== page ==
Washington’s developing geopolitical and economic ties with India, which it sees as a counterbalance to China, complicates this situation. Because of Washington’s indifference to the miserable situation in occupied Kashmir and India’s bolstering of military and strategic capabilities, this alliance with the United States will have serious consequences for Pakistan. It will exacerbate the strategic imbalance in the area, making Pakistan’s security situation even more precarious.

Islamabad’s turbulent relations with Afghanistan will occupy most of 2021, which will be dominated by a wide range of issues. With Afghanistan’s humanitarian and economic crises on the verge of collapse, Pakistan should not underestimate the difficulties that may develop in its relationship with Afghanistan. It is for this same reason that the TTP continues to operate out of Afghanistan. Another bone of contention is the location of the country’s border fence. This relationship must be carefully calibrated so that it helps Afghanistan without overextending itself, while also appreciating the fact that the Taliban’s and Pakistan’s objectives differ. Islamabad must not exhaust its diplomatic capital, which is finite, and Pakistan has other foreign policy objectives to pursue in its attempts to mobilise international aid for Afghanistan.

Maintaining good ties with India would be a challenging task considering the Modi government’s continued repression in occupied Kashmir and the acceleration of demographic changes there despite Pakistan’s complaints. The Establishment hopes that last year’s back channel between the two nations will lead to an improvement in relations when there is a re-commitment by both neighbours to observe a ceasefire. Civilian prisoner releases and other practical matters will be the focus of working-level diplomacy shortly.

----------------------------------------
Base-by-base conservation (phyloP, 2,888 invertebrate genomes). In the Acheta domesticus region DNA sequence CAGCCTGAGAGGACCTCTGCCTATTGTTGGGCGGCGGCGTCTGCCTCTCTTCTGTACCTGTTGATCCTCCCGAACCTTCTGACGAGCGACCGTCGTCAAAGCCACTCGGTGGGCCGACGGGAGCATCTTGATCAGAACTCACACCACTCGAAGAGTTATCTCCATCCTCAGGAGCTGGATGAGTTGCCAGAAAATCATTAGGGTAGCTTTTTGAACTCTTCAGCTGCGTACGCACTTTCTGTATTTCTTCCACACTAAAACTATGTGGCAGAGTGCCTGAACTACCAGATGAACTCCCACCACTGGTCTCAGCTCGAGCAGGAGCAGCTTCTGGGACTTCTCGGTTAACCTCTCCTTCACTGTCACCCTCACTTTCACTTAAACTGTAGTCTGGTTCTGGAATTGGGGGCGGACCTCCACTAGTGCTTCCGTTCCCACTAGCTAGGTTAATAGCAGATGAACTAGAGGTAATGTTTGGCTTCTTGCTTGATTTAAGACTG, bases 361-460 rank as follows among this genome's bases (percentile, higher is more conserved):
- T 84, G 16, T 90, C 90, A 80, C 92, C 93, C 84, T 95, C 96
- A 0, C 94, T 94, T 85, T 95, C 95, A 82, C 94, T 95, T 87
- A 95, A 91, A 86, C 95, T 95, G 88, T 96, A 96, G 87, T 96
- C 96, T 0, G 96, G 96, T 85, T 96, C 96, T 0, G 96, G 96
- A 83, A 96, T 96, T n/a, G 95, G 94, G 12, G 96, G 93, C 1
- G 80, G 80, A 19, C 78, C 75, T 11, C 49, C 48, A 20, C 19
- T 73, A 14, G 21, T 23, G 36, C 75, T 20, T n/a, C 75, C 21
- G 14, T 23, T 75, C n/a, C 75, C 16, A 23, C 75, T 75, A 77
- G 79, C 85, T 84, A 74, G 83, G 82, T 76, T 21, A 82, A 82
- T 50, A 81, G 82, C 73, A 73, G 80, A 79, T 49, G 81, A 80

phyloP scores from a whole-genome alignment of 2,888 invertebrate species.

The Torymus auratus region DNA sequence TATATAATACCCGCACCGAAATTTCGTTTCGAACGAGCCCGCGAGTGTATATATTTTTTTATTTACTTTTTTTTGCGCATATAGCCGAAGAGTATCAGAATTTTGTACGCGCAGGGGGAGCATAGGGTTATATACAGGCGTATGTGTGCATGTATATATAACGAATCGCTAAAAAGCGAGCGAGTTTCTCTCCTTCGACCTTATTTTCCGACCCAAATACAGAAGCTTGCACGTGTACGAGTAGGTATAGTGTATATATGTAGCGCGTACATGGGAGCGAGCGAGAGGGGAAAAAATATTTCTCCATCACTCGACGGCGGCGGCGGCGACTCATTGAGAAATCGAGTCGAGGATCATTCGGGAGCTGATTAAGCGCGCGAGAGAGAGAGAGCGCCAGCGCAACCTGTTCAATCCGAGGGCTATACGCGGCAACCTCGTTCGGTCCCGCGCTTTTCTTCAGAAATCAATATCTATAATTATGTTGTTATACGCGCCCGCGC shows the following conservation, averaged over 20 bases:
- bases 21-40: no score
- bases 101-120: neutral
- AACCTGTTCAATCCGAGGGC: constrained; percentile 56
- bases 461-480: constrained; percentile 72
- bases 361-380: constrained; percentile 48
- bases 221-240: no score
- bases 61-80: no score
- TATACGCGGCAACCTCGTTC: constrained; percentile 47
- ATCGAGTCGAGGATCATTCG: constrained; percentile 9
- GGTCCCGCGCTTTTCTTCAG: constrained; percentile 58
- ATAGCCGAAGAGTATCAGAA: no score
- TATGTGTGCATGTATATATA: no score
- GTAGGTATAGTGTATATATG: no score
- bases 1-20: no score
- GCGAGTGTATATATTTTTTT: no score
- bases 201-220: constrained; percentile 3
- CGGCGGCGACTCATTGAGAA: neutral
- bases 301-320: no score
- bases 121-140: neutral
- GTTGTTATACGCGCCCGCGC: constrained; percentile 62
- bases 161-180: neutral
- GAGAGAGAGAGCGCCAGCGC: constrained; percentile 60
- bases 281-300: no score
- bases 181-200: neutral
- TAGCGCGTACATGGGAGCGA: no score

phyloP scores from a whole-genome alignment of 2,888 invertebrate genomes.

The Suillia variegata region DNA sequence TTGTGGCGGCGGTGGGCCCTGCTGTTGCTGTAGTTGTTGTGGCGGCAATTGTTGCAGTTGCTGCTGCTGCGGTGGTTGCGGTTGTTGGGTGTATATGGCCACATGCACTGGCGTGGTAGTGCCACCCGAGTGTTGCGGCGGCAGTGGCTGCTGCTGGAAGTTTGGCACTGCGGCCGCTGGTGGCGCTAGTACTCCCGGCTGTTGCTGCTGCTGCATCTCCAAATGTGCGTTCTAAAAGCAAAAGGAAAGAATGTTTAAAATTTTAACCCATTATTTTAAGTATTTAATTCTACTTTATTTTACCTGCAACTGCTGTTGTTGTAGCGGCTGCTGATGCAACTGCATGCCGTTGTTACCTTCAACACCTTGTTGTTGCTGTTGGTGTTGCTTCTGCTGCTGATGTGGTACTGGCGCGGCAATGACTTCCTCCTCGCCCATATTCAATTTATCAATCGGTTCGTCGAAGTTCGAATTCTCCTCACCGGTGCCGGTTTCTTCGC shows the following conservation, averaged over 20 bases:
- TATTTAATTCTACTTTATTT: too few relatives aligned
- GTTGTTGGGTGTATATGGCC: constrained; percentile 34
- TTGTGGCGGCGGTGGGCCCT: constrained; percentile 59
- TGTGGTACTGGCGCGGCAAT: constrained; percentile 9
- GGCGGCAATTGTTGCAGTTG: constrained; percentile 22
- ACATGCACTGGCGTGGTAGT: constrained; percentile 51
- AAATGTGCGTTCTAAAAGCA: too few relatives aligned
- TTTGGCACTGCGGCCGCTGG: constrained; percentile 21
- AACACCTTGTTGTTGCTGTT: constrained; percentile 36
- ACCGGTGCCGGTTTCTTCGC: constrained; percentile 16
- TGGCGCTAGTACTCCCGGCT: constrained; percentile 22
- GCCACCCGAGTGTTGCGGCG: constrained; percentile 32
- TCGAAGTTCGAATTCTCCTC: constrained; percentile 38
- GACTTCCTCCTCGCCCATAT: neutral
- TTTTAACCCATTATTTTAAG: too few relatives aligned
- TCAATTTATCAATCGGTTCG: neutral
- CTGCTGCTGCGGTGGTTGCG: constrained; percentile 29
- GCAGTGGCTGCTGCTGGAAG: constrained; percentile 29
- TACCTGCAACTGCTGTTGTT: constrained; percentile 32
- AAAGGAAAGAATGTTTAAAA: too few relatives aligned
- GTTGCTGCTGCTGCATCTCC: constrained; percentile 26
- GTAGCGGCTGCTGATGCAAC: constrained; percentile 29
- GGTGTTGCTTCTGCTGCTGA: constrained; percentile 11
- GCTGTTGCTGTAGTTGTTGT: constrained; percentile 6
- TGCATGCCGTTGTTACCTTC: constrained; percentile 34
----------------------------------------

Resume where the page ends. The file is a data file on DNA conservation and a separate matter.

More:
However, the chances of establishing a formal engagement are minimal because Delhi would not talk about Kashmir. As long as Delhi continues its intransigent approach, this is unlikely to change. Last year, its emphasis hampered Islamabad’s diplomatic efforts in Kashmir on Afghanistan and its relegation to giving strong statements. In the absence of Pakistan’s renewed and imaginative international initiatives, India will not feel any pressure on a subject that remains a fundamental foreign policy aim for Pakistan.

Normalisation of relations between the two nations is still a long way off, so diplomatic efforts should concentrate on keeping tensions in check so that they do not spiral out of hand. Because of the standoff in Kashmir, Pakistan’s emphasis should be focused on a situation of “no war, no peace.” With Saudi Arabia and Iran’s longstanding rivalry on the verge of relaxing, Pakistan needs to think about how to use this opportunity. Pakistan’s political relations with Riyadh could attract Saudi investment through a well-thought-out plan, considering Crown Prince Mohammed bin Salman’s desire to extend his country’s diplomatic clout by making strategic investments abroad. Iran’s ties with the rest of the region, particularly Afghanistan, should be strengthened as well. It’s encouraging to see the recent trade arrangement take the right turn.

Pakistan has to step up its diplomatic game to secure its foreign policy objectives in a more multipolar world, as well as to reach out to other relevant nations and entities outside governments.

Aimen Bukhari
Written By

Works at The Truth International Magazine. My area of interest includes international relations, peace & conflict studies, qualitative & quantitative research in social sciences, and world politics. Reach@